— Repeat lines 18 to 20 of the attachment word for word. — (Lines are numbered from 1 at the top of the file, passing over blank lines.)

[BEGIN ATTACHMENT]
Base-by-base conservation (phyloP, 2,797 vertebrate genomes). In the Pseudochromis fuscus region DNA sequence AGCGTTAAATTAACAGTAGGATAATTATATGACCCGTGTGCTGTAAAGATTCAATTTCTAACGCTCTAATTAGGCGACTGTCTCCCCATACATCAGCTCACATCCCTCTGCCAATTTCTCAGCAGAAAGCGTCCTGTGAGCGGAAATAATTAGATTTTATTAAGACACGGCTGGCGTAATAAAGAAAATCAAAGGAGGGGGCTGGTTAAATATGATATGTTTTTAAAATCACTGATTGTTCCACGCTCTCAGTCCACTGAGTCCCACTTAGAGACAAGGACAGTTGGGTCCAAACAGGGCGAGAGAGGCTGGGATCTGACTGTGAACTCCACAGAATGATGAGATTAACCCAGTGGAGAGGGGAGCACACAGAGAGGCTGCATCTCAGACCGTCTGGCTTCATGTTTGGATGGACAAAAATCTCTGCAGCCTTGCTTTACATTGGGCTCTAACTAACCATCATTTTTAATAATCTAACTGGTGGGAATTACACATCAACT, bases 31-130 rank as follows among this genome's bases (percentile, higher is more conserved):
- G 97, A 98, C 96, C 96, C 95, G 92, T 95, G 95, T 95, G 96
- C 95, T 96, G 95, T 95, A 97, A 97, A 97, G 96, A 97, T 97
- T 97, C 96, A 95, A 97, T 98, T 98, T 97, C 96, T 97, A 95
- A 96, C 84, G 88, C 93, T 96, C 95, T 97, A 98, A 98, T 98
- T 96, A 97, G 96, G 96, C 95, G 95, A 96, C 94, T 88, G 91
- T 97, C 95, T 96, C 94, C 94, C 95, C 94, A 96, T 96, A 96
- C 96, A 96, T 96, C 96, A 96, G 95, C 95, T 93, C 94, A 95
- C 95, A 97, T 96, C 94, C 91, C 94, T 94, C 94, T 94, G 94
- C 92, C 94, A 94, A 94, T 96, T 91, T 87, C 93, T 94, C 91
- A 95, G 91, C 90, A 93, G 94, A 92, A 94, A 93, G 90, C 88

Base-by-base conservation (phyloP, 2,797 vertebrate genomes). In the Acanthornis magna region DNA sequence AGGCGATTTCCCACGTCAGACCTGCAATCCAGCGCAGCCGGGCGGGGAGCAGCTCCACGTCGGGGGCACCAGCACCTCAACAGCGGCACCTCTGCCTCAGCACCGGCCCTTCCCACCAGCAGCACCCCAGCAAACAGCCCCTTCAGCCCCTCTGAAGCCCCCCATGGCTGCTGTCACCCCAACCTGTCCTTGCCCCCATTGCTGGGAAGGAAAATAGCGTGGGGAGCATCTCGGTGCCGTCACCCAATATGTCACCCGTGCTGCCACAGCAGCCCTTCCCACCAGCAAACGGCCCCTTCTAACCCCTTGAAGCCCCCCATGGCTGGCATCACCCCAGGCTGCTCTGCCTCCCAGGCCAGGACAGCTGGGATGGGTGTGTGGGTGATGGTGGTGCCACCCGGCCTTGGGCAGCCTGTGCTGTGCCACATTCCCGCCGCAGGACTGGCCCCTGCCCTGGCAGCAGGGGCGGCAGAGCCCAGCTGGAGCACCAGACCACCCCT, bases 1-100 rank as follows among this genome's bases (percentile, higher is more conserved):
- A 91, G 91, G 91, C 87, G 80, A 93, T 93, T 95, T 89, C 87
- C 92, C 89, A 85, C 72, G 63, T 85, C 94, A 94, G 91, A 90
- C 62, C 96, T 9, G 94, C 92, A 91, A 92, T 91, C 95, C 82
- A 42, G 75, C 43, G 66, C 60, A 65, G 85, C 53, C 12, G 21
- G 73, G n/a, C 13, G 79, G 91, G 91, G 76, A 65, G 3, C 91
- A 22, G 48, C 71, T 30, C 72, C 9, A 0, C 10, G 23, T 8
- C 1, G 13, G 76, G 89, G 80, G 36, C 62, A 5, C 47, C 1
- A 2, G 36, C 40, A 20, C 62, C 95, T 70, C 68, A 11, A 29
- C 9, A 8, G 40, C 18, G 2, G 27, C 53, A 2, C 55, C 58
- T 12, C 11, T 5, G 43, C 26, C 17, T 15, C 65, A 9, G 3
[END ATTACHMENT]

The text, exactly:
- A 22, G 48, C 71, T 30, C 72, C 9, A 0, C 10, G 23, T 8
- C 1, G 13, G 76, G 89, G 80, G 36, C 62, A 5, C 47, C 1
- A 2, G 36, C 40, A 20, C 62, C 95, T 70, C 68, A 11, A 29